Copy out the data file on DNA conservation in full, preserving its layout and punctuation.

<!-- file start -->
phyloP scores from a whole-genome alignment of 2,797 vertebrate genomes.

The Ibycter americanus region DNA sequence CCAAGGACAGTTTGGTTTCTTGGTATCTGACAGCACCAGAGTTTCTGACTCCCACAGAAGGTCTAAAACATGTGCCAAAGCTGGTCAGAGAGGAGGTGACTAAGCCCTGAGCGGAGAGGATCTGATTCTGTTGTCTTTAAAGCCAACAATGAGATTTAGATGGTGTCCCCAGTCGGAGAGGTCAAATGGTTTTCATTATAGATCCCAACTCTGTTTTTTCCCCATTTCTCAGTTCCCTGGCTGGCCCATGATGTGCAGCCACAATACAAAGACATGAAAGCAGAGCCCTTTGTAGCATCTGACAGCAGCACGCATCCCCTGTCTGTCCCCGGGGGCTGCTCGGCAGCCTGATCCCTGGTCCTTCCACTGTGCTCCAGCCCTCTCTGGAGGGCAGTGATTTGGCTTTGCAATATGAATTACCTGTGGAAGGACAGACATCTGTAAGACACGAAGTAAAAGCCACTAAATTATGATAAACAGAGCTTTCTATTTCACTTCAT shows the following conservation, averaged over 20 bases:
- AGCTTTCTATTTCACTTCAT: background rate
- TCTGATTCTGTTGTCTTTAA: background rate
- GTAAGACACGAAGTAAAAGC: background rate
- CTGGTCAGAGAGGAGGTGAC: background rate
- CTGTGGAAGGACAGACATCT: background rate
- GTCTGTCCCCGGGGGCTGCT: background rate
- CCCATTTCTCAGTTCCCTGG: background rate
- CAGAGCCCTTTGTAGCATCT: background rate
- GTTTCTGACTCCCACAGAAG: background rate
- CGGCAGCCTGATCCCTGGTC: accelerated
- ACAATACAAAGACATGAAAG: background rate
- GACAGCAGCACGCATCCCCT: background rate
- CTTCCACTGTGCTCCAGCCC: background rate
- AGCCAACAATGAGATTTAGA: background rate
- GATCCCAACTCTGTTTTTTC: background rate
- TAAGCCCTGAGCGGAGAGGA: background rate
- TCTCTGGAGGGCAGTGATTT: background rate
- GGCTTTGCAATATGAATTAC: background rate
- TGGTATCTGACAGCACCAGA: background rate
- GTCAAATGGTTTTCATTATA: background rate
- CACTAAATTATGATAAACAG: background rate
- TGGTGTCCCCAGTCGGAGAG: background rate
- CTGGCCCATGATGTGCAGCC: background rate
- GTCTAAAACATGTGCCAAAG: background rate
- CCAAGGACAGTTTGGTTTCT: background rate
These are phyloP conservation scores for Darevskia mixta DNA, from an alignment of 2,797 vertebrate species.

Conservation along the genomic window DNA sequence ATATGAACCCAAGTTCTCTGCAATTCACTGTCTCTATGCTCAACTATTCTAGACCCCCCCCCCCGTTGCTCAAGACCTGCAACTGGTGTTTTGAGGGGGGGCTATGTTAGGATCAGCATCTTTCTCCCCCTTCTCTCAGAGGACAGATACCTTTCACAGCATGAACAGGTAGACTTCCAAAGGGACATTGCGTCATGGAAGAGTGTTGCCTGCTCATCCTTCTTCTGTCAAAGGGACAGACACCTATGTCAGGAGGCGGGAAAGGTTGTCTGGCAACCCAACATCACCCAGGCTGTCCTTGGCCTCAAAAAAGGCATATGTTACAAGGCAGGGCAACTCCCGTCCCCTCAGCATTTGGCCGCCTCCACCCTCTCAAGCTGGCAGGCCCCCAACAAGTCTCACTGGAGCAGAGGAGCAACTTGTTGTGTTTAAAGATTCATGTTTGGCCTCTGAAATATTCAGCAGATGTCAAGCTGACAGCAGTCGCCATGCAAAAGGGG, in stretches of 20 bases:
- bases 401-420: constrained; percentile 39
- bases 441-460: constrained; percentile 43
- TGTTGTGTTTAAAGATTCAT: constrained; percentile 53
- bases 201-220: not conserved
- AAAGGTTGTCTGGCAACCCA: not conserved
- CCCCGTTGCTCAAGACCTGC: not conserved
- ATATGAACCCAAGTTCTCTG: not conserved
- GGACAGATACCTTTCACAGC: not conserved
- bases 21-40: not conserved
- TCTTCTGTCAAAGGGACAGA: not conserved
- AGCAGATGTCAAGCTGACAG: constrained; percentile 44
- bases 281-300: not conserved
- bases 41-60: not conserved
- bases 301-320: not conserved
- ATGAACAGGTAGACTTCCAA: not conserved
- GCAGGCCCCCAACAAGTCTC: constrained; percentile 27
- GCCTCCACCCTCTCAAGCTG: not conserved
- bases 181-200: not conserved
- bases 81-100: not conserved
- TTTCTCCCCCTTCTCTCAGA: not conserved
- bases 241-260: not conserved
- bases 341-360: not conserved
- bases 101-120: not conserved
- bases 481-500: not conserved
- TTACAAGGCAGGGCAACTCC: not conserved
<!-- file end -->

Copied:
phyloP scores from a whole-genome alignment of 2,797 vertebrate genomes.

The Ibycter americanus region DNA sequence CCAAGGACAGTTTGGTTTCTTGGTATCTGACAGCACCAGAGTTTCTGACTCCCACAGAAGGTCTAAAACATGTGCCAAAGCTGGTCAGAGAGGAGGTGACTAAGCCCTGAGCGGAGAGGATCTGATTCTGTTGTCTTTAAAGCCAACAATGAGATTTAGATGGTGTCCCCAGTCGGAGAGGTCAAATGGTTTTCATTATAGATCCCAACTCTGTTTTTTCCCCATTTCTCAGTTCCCTGGCTGGCCCATGATGTGCAGCCACAATACAAAGACATGAAAGCAGAGCCCTTTGTAGCATCTGACAGCAGCACGCATCCCCTGTCTGTCCCCGGGGGCTGCTCGGCAGCCTGATCCCTGGTCCTTCCACTGTGCTCCAGCCCTCTCTGGAGGGCAGTGATTTGGCTTTGCAATATGAATTACCTGTGGAAGGACAGACATCTGTAAGACACGAAGTAAAAGCCACTAAATTATGATAAACAGAGCTTTCTATTTCACTTCAT shows the following conservation, averaged over 20 bases:
- AGCTTTCTATTTCACTTCAT: background rate
- TCTGATTCTGTTGTCTTTAA: background rate
- GTAAGACACGAAGTAAAAGC: background rate
- CTGGTCAGAGAGGAGGTGAC: background rate
- CTGTGGAAGGACAGACATCT: background rate
- GTCTGTCCCCGGGGGCTGCT: background rate
- CCCATTTCTCAGTTCCCTGG: background rate
- CAGAGCCCTTTGTAGCATCT: background rate
- GTTTCTGACTCCCACAGAAG: background rate
- CGGCAGCCTGATCCCTGGTC: accelerated
- ACAATACAAAGACATGAAAG: background rate
- GACAGCAGCACGCATCCCCT: background rate
- CTTCCACTGTGCTCCAGCCC: background rate
- AGCCAACAATGAGATTTAGA: background rate
- GATCCCAACTCTGTTTTTTC: background rate
- TAAGCCCTGAGCGGAGAGGA: background rate
- TCTCTGGAGGGCAGTGATTT: background rate
- GGCTTTGCAATATGAATTAC: background rate
- TGGTATCTGACAGCACCAGA: background rate
- GTCAAATGGTTTTCATTATA: background rate
- CACTAAATTATGATAAACAG: background rate
- TGGTGTCCCCAGTCGGAGAG: background rate
- CTGGCCCATGATGTGCAGCC: background rate
- GTCTAAAACATGTGCCAAAG: background rate
- CCAAGGACAGTTTGGTTTCT: background rate
These are phyloP conservation scores for Darevskia mixta DNA, from an alignment of 2,797 vertebrate species.

Conservation along the genomic window DNA sequence ATATGAACCCAAGTTCTCTGCAATTCACTGTCTCTATGCTCAACTATTCTAGACCCCCCCCCCCGTTGCTCAAGACCTGCAACTGGTGTTTTGAGGGGGGGCTATGTTAGGATCAGCATCTTTCTCCCCCTTCTCTCAGAGGACAGATACCTTTCACAGCATGAACAGGTAGACTTCCAAAGGGACATTGCGTCATGGAAGAGTGTTGCCTGCTCATCCTTCTTCTGTCAAAGGGACAGACACCTATGTCAGGAGGCGGGAAAGGTTGTCTGGCAACCCAACATCACCCAGGCTGTCCTTGGCCTCAAAAAAGGCATATGTTACAAGGCAGGGCAACTCCCGTCCCCTCAGCATTTGGCCGCCTCCACCCTCTCAAGCTGGCAGGCCCCCAACAAGTCTCACTGGAGCAGAGGAGCAACTTGTTGTGTTTAAAGATTCATGTTTGGCCTCTGAAATATTCAGCAGATGTCAAGCTGACAGCAGTCGCCATGCAAAAGGGG, in stretches of 20 bases:
- bases 401-420: constrained; percentile 39
- bases 441-460: constrained; percentile 43
- TGTTGTGTTTAAAGATTCAT: constrained; percentile 53
- bases 201-220: not conserved
- AAAGGTTGTCTGGCAACCCA: not conserved
- CCCCGTTGCTCAAGACCTGC: not conserved
- ATATGAACCCAAGTTCTCTG: not conserved
- GGACAGATACCTTTCACAGC: not conserved
- bases 21-40: not conserved
- TCTTCTGTCAAAGGGACAGA: not conserved
- AGCAGATGTCAAGCTGACAG: constrained; percentile 44
- bases 281-300: not conserved
- bases 41-60: not conserved
- bases 301-320: not conserved
- ATGAACAGGTAGACTTCCAA: not conserved
- GCAGGCCCCCAACAAGTCTC: constrained; percentile 27
- GCCTCCACCCTCTCAAGCTG: not conserved
- bases 181-200: not conserved
- bases 81-100: not conserved
- TTTCTCCCCCTTCTCTCAGA: not conserved
- bases 241-260: not conserved
- bases 341-360: not conserved
- bases 101-120: not conserved
- bases 481-500: not conserved
- TTACAAGGCAGGGCAACTCC: not conserved